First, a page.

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Climatic and Environmental History of the Balkans during the Last Glacial and the Holocene


The Collaborative Research Centre (CRC) 806: "Our Way to Europe - Culture-Environment Interaction and Human Mobility in the Late Quaternary" is designed to capture the complex nature of chronology, regional structure, climatic, environmental and socio-cultural contexts of major intercontinental and transcontinental events of dispersal of Modern Man from Africa to Western Eurasia, and particularly to Europe.

After leaving the Near East, some groups of Homo sapiens sapiens first arrived about 30-32 ka BP ago in the Balkans, as it is proven by human remains found in Romania. However, until now, due to the limitations of the anthropological data, only a patchy reconstruction of the routes into Europe was possible. The environmental context, which enabled the first groups of Homo sapiens sapiens to enter Europe, is still widely unknown and the detailed framework of climatic and environmental conditions requires extensive research.

The overall objective of project B2 is to reconstruct the environmental history of the Balkan region during the last Glacial-Interglacial cycle on a sub-millennial time scale. For this purpose, long sediment records from the transboundary lakes Prespa (MK/AL/GR) and Dojran (MK/GR) are / will be recovered and investigated using a multidisciplinary approach. Both lakes are located in the main tree refugial areas of important central European forest species during the glacial. The results, in concert with those from other lake projects of the CRC, promise to add fundamentally to the understanding of the environmental conditions along the eastern pathway of human migration from Africa to Central Europe.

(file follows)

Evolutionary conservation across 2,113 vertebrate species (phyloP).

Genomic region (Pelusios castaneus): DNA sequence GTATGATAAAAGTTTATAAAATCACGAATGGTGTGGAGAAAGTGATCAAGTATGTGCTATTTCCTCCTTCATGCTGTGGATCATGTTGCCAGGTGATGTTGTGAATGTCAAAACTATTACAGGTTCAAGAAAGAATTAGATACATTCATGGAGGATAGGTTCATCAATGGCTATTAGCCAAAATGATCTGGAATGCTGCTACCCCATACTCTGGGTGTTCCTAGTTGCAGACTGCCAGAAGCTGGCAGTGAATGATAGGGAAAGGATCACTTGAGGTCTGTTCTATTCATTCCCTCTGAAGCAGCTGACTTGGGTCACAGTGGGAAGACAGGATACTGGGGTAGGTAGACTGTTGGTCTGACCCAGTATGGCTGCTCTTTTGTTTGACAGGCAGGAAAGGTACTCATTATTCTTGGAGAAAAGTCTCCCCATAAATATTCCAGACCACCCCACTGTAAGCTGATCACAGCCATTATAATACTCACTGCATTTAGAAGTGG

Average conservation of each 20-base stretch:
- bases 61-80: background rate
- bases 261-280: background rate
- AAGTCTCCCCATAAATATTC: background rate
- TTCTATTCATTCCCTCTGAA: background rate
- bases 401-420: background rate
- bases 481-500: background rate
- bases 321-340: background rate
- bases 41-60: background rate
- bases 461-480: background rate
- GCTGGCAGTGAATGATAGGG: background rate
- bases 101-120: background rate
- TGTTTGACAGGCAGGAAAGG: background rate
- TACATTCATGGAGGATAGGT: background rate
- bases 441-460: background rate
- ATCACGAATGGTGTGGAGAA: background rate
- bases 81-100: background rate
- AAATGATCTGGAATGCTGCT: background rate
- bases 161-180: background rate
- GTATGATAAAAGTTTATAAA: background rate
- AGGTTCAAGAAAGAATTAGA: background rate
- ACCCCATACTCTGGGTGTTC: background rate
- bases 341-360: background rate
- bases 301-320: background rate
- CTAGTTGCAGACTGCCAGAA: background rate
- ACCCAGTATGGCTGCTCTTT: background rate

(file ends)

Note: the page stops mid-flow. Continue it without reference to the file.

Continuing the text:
During the first field campaign in autumn 2009, two sediment cores, Co1215 (15,75 m) and Co1216 (5,75 m), were recovered from the Macedonian part of Lake Prespa (Figure 1). Coring was carried out from a floating platform, using a short gravity corer and a 3 m long percussion piston corer (UWITEC Co.). Core Co1215 was retrieved in the northern part of the lake, where the shallow seismic survey indicated a water depth of 14,5 m and a widely undisturbed sediment succession with slightly inclined bedding and parallel reflectors. Core Co1216 from the northwestern part was recovered, where the seismic survey indicated a water depth of 32 m and a channel structure.

Both cores are at present studied with a multi-disciplinary approach. Plant microfossil analyses and sedimentological and other micropalaeontological investigations on a sub-millennial scale in sediment sequences from these lakes will offer the opportunity to reconstruct even short time climate changes. Furthermore, pollen and ostracods offer the possibility to develop transfer functions in order to reconstruct quantitative changes in regional climate and hydrological conditions of the lakes. The chronology of the records is based on radiocarbon dating and tephrostratigraphy.